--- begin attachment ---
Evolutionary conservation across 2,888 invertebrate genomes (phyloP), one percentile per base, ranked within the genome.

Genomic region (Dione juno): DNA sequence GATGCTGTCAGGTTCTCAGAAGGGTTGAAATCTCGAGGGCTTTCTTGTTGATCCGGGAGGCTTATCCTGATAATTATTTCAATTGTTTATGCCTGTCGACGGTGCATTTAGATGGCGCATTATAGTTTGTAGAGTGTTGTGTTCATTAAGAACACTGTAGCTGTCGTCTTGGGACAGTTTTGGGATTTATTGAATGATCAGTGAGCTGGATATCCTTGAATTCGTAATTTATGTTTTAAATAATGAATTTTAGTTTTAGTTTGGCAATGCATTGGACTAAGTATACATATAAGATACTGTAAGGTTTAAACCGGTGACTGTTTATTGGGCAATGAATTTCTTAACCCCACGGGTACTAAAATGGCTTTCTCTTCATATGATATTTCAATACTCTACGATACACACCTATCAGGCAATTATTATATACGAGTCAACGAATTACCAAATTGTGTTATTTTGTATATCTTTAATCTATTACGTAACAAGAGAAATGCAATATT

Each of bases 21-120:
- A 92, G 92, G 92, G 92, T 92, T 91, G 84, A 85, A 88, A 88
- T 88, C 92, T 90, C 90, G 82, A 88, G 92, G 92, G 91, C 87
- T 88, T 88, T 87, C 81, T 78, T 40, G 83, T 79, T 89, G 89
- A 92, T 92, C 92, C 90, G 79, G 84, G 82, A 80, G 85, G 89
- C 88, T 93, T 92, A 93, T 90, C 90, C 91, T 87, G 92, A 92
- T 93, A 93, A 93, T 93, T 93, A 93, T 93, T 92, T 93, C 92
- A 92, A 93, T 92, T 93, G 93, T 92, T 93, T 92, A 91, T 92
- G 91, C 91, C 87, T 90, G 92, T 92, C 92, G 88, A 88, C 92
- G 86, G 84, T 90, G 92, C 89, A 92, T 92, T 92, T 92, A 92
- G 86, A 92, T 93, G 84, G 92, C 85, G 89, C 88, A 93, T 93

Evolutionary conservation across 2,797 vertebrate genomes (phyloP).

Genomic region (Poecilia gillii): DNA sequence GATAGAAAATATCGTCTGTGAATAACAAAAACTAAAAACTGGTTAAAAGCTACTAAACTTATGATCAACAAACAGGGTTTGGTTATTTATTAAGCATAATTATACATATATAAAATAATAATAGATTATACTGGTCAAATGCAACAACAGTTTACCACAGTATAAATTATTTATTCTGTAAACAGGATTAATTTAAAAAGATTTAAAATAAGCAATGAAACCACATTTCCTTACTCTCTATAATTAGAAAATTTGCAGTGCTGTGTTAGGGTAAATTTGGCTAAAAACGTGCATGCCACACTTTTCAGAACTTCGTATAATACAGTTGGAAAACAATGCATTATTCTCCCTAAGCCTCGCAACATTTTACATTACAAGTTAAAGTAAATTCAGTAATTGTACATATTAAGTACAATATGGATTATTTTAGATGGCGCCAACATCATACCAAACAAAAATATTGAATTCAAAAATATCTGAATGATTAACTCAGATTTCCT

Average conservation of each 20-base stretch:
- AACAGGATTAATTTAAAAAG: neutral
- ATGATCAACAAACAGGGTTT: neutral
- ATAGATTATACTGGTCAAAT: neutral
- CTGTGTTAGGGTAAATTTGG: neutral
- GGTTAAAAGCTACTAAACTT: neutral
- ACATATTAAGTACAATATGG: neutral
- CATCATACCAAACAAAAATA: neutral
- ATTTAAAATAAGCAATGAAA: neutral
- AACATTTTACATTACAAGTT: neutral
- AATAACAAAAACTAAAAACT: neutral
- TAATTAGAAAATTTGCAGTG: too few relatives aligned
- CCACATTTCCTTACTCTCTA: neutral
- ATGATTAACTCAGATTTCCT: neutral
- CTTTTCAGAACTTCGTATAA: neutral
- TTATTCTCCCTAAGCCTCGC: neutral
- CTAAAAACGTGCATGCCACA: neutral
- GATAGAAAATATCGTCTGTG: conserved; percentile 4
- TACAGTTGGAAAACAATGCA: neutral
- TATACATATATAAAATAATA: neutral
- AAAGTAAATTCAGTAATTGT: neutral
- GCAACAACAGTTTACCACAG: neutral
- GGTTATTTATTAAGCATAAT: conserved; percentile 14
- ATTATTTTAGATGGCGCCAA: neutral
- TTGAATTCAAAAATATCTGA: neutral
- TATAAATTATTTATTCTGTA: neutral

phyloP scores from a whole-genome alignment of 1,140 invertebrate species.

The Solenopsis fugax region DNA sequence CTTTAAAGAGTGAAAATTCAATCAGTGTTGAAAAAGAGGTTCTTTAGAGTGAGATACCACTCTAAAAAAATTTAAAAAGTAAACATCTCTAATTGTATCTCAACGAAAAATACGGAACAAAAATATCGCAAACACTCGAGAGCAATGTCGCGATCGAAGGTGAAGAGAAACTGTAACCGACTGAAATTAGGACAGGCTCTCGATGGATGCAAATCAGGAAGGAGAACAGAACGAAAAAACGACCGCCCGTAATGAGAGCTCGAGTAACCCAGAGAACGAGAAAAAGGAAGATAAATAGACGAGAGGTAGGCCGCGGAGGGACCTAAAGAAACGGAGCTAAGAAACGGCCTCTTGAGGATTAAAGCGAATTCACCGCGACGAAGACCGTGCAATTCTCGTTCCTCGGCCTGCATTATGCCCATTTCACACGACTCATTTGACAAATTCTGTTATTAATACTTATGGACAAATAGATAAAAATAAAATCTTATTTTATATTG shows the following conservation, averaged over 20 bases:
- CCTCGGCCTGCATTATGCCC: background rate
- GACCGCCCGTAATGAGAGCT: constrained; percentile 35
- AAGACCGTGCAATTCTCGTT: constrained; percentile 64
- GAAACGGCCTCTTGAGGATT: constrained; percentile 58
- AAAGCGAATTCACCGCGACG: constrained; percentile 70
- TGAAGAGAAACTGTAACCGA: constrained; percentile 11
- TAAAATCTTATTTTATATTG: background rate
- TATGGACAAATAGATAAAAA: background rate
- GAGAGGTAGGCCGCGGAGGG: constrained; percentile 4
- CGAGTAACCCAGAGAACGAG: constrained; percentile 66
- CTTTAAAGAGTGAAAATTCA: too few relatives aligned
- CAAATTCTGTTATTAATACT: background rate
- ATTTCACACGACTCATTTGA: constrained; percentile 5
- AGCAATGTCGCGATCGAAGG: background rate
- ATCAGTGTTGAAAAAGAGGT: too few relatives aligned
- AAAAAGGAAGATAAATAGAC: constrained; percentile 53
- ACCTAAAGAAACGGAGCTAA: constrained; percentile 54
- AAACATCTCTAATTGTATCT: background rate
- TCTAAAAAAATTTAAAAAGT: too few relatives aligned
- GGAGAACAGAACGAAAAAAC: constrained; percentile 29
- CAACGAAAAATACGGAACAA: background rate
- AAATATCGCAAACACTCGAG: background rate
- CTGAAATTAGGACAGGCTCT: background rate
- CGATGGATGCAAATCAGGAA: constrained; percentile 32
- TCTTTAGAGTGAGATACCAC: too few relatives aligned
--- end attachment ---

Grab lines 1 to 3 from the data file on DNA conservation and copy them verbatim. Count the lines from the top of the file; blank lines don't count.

Evolutionary conservation across 2,888 invertebrate genomes (phyloP), one percentile per base, ranked within the genome.

Genomic region (Dione juno): DNA sequence GATGCTGTCAGGTTCTCAGAAGGGTTGAAATCTCGAGGGCTTTCTTGTTGATCCGGGAGGCTTATCCTGATAATTATTTCAATTGTTTATGCCTGTCGACGGTGCATTTAGATGGCGCATTATAGTTTGTAGAGTGTTGTGTTCATTAAGAACACTGTAGCTGTCGTCTTGGGACAGTTTTGGGATTTATTGAATGATCAGTGAGCTGGATATCCTTGAATTCGTAATTTATGTTTTAAATAATGAATTTTAGTTTTAGTTTGGCAATGCATTGGACTAAGTATACATATAAGATACTGTAAGGTTTAAACCGGTGACTGTTTATTGGGCAATGAATTTCTTAACCCCACGGGTACTAAAATGGCTTTCTCTTCATATGATATTTCAATACTCTACGATACACACCTATCAGGCAATTATTATATACGAGTCAACGAATTACCAAATTGTGTTATTTTGTATATCTTTAATCTATTACGTAACAAGAGAAATGCAATATT

Each of bases 21-120: